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Overview of Arsenic Poisoning

By

Tam Garland

, DVM, PhD, DABVT, Garland, Bailey and Assoc

Last full review/revision Apr 2015 | Content last modified Apr 2015

The ubiquitous element arsenic (As) is a nonmetal or metalloid in group V on the periodic chart. It is often referred to as arsenic metal and for toxicologic purposes is classified as a metal. It exists in several forms and has a long history of various uses, including insecticides for animals, wood preservatives, herbicides, and even some medicinal uses. It is responsible for many poisonings in people and animals.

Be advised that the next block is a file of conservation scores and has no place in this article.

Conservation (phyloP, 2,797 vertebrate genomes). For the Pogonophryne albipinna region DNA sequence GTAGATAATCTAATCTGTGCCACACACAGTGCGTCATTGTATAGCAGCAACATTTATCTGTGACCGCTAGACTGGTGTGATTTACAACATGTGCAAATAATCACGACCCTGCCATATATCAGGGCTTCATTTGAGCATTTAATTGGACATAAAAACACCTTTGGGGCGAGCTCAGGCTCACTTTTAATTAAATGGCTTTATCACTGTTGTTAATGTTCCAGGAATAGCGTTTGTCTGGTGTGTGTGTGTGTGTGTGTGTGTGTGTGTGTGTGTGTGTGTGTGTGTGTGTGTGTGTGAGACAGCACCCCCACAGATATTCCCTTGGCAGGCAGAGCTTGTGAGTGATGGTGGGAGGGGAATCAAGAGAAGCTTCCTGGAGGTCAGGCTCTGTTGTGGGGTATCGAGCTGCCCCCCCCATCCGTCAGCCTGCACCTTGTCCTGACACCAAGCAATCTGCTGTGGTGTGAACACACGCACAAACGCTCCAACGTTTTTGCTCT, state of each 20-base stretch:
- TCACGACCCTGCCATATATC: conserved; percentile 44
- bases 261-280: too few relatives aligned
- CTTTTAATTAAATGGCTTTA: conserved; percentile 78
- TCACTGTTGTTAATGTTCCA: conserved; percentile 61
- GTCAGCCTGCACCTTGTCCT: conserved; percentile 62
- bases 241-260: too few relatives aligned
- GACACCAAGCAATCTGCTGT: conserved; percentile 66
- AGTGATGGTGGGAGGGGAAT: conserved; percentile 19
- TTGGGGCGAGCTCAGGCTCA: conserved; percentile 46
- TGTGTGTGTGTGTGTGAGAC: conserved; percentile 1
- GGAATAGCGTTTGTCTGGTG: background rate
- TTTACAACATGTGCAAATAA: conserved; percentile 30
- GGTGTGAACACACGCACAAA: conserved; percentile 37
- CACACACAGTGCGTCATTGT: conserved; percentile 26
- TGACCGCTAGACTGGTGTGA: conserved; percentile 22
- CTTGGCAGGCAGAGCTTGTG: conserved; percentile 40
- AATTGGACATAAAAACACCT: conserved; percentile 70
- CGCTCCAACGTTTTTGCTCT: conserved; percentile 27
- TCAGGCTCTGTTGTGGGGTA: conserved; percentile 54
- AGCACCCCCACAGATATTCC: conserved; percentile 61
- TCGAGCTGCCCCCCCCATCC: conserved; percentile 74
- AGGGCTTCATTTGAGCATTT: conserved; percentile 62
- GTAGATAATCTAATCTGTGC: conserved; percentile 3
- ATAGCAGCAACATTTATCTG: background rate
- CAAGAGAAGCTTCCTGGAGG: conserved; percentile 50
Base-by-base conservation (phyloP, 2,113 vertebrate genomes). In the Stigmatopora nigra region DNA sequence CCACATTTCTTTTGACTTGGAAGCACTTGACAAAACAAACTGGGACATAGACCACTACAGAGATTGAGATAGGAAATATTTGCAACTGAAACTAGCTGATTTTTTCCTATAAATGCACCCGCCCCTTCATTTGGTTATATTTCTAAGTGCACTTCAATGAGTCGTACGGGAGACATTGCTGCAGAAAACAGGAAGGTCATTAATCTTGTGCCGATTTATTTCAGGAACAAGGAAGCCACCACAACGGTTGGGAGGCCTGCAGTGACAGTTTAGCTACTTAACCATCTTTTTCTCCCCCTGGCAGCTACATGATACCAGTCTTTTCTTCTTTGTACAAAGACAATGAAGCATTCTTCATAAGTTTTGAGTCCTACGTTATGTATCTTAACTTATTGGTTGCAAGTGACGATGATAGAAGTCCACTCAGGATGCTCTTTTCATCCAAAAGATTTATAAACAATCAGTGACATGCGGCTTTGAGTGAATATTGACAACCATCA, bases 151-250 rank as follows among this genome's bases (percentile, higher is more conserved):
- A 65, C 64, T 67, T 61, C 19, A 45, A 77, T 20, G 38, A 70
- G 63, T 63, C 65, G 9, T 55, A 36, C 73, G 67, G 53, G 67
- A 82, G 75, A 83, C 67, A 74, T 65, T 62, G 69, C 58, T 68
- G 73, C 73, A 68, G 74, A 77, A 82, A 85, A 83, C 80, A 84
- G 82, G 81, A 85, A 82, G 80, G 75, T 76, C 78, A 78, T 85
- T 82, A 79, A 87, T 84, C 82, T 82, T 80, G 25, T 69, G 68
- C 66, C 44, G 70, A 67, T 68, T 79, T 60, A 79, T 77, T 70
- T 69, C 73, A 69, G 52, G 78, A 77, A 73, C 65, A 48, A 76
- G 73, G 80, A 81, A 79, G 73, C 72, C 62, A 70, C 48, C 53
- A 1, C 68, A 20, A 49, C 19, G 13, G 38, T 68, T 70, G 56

Arsenic poisoning is caused by several different forms of the element; the form may determine the toxicity. Arsenic is found as inorganic and organic forms with valences of +3 and +5. Arsenite (As+3) is more toxic than arsenate (As+5). Toxicity varies with factors such as oxidation state of the arsenic, solubility, species of animal involved, and duration of exposure. Therefore, the toxic effects produced by phenylarsonic feed additives and other inorganic and organic compounds must be distinguished. (See also Herbicide Poisoning.)

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